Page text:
Trees have become a forgotten casualty of war. Accounts from privates and generals throughout the Civil War attest to this. While trying to get across the ferocity of the battle, they’d describe how the branches and limbs would be cut down by artillery fire. As I’ve explained in previous posts, the spark from rifle fire also inflicted massive damage to entire forests, setting fires in the underbrush that crawled up the trees. They would also be chopped down and hewn into logs to create earthworks and fortifications, reducing expansive forests into clear-cut fields within days. The battles and army movements would scar the land for years before new growth could replace what the war had destroyed.
Nowhere is that better illustrated than what happened at the Bloody Angle on May 12th, 1864. The horrendous fighting that lasted for almost 24 hours exacted more than just fleshly wounds. An oak tree, 22-inches in diameter (that’s close to two feet, y’all) was shot down by small arms fire during the battle. The stump was originally presented to the U.S. Army’s Ordnance Museum by Nelson Miles, who was on the assault-end of the attack on the day of the battle. In 1888, it was transferred to the Smithsonian Institution in Washington D.C., where it’s now on display at the National Museum of American History.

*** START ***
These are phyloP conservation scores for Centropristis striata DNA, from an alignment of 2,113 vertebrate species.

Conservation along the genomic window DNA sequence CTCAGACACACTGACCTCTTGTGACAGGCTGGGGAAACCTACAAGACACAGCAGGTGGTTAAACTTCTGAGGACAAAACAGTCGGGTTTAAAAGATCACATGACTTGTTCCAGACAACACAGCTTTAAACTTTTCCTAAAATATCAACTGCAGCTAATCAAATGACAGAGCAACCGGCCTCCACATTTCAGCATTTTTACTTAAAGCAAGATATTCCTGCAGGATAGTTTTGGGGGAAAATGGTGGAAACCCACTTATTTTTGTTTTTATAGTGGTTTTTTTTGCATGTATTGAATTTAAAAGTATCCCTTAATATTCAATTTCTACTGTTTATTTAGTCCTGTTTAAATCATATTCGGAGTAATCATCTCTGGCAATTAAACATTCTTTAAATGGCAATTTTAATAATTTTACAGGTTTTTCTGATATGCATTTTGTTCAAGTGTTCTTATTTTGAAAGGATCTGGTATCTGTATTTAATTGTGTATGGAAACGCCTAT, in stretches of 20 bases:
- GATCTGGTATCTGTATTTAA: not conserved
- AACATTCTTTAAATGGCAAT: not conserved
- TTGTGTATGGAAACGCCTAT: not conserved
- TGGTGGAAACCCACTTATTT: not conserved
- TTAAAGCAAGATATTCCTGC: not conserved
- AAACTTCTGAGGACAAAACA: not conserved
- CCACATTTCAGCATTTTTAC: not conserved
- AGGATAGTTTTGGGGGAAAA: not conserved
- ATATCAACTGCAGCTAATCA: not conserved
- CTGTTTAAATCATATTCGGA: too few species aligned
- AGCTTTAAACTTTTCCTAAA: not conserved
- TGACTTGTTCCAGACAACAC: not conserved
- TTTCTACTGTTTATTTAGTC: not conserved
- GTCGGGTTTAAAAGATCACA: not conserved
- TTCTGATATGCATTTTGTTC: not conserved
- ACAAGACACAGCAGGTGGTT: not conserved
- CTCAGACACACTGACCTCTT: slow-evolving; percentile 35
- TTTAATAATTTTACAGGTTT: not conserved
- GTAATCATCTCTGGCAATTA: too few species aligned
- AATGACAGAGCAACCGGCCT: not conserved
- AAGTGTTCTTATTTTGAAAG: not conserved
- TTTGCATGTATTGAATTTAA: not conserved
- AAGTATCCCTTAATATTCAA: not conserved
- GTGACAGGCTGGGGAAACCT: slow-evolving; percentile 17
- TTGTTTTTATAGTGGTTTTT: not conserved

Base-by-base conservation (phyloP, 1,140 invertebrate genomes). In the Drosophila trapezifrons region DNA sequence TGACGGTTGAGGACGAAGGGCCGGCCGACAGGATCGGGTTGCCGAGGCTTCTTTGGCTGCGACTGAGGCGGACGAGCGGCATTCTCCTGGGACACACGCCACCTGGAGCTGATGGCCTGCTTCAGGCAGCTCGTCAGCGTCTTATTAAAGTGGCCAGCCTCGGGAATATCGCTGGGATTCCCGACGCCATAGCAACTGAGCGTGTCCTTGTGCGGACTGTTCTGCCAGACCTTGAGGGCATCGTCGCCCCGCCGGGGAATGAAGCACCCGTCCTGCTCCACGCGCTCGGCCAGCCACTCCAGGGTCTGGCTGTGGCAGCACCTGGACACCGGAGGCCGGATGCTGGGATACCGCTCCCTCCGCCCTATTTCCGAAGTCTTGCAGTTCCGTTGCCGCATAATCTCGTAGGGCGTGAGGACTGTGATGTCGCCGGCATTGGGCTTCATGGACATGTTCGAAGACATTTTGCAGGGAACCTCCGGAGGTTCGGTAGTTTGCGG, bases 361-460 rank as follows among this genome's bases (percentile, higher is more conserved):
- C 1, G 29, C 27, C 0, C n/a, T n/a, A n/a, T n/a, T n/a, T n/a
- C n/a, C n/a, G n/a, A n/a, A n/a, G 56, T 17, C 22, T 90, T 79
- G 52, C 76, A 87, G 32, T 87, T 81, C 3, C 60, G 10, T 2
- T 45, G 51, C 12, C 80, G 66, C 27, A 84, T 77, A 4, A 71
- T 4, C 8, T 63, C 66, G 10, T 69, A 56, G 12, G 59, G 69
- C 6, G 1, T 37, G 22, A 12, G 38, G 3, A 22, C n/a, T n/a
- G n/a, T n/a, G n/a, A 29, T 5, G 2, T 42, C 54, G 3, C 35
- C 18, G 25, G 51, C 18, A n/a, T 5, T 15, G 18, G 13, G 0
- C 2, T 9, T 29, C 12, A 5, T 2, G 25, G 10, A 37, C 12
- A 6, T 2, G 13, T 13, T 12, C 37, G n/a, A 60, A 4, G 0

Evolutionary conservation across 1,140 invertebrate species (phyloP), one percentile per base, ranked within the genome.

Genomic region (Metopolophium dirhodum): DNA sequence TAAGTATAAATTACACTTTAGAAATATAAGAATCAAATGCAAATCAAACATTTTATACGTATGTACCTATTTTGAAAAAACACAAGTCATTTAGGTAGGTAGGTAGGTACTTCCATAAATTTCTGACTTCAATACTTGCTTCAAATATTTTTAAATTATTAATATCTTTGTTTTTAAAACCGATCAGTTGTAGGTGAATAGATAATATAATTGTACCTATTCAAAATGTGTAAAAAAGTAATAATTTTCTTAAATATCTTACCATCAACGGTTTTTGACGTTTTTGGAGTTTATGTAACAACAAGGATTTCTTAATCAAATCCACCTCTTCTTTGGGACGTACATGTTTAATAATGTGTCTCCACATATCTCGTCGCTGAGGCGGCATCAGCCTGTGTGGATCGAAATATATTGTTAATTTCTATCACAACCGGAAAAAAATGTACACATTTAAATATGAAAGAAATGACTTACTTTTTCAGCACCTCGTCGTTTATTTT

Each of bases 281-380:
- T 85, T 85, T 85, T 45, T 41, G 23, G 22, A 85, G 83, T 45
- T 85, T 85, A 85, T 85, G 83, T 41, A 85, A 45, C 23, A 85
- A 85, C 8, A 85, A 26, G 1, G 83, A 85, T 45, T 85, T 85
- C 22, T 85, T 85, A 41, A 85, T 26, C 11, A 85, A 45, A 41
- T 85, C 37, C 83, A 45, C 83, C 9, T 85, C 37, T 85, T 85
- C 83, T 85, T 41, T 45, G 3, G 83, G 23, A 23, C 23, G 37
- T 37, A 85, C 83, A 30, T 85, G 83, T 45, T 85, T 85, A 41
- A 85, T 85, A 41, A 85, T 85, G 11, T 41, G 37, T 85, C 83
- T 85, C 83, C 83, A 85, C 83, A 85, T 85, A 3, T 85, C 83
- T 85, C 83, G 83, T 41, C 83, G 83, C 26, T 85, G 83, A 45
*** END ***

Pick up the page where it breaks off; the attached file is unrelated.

The famous oak tree isn’t the only tree that’s been preserved from the Civil War. There are quite a handful of museums and battlefield visitor centers that feature sections of trees that still have artillery and minie balls imbedded in their wood. You’ll find more pictures below.
To learn more about the environmental consequences of the Civil War, I encourage you to read Brian Allen Drake’s book, The Blue, the Gray, and the Green: Toward an Environmental History of the Civil War.
You can also read more here: Environment and the Civil War – Essential Civil War Curriculum
Top level: First two are on display at the Confederate Memorial Hall in New Orleans, Louisiana. The third is on display at Gettysburg.
Bottom level: The left tree was on the Gettysburg battlefield, displayed at their visitor center museum. The right is on display at the Atlanta History Museum and was from the Kennesaw Mountain battle.